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Returning errors from main()

You can also use the Result as a return for the main() function.

fn main() -> std::io::Result<()> {
    read_files()?;
    Ok(())
}
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In case of an error, it displays the error message on the console when run:

Error: Os { code: 13, kind: PermissionDenied, message: "Permission denied" }
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Problem with several error types

Until now, everything is fine and dandy. But things get worse when not all results are of the same type. Suppose you get a file with a list of string regexes and you want to create a vector of Regex structs from the regex awesome crate:

// read a file and create a vector of Regex structs
use regex::Regex;

fn get_regexes(name: &str) -> std::io::Result<Vec<Regex>> {
    let file = File::open(name)?;
    let buffer = BufReader::new(file);
    let v = Vec::new();

    for line in buffer.lines() {
        let expr = line?;
        let re = Regex::new(&expr)?;
    }
    Ok(v)
}
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This doesn't compile with the pretty cryptic message (at first sight):

the trait `std::convert::From<regex::Error>` is not implemented for `std::io::Error`
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When you have several error types coming from serde, parse etc this could be a nightmare with lots of compliing errors.

The solution is to implement the convertion methods and define an enum for storing all error types. You can also add the context by using the map_err method which converts all errors to your own defined error.

Using your own

Suppose you want to manage, for your CLI project, I/O, regex and serde error (you name it) in addition to your own. You'd like also to add some context, which is blatantly missing.

This is what I've done in one of my projects:

  • define a custom error enum:
#[derive(Debug, PartialEq)]
pub enum AppCustomErrorKind {
    SeekPosBeyondEof,
    UnsupportedPatternType,
    FileNotUsable,
    FilePathNotAbsolute,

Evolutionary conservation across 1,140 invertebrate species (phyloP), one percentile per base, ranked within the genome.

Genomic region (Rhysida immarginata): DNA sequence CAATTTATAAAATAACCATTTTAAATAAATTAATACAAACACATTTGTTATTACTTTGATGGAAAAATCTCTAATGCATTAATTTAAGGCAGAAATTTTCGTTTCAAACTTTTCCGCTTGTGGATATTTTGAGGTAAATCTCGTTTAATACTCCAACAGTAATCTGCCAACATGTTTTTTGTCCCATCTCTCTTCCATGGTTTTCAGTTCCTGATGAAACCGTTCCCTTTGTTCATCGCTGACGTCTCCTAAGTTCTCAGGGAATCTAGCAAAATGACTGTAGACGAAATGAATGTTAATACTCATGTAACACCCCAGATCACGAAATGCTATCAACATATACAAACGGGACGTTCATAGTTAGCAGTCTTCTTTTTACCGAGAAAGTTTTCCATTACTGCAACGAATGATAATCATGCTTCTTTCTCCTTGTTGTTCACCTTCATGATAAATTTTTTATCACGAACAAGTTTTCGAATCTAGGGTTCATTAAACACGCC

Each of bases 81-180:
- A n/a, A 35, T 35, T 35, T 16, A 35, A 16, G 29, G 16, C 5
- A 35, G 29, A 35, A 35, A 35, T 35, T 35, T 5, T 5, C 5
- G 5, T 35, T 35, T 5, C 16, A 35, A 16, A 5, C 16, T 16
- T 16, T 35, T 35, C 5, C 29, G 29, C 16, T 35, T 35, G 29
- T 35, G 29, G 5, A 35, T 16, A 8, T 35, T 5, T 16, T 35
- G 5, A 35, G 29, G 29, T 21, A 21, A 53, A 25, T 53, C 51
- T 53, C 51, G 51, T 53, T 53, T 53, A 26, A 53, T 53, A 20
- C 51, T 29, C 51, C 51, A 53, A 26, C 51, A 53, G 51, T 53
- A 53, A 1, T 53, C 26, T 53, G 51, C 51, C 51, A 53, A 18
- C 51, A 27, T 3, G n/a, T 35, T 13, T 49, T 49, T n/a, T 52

UnsupportedSearchOption,
    OsStringConversionError,
    PhantomCloneError,
}
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  • define an enum with all possible errors:
#[derive(Debug)]
pub enum InternalError {
    Io(io::Error),
    Regex(regex::Error),
    Parse(num::ParseIntError),
    Yaml(serde_yaml::Error),
    Json(serde_json::Error),
    SystemTime(std::time::SystemTimeError),
    Utf8(std::str::Utf8Error),
    Custom(AppCustomErrorKind),
}
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  • define the application error I used, adding a context:
#[derive(Debug)]
pub struct AppError {
    pub error_kind: InternalError,
    pub msg: String,
}

impl AppError {
    /// A simple and convenient creation of a new application error
    pub fn new_custom(kind: AppCustomErrorKind, msg: &str) -> Self {
        AppError {
            error_kind: InternalError::Custom(kind),
            msg: msg.to_string(),
        }
    }

    /// Convert from an internal error
    pub fn from_error<T: Into<InternalError>>(err: T, msg: &str) -> Self {
        AppError {
            error_kind: err.into(),
            msg: msg.to_string(),
        }
    }
}
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  • implement fmt:Display for all internal errors
  • implement std::convert::From for all internal errors
  • define a convenient alias:
pub type AppResult<T> = Result<T, AppError>;
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  • finally implement a context!() macro to bring the context to the error

You can browse the whole source here: https://github.com/dandyvica/clf/blob/master/src/misc/error.rs

Now, using the map_err() method on a Result, it's easy to add additional information:

let file = std::fs::File::open(&file_name).map_err(|e| context!(e, "unable to read configuration file: {:?}", &file_name))?;
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A final word

The error management is sometimes left behind and tackled in the end of a project. My advice is to start thinking of it right from the beginning, because it often leads to a zillion of changes afterwards.

Hope this helps !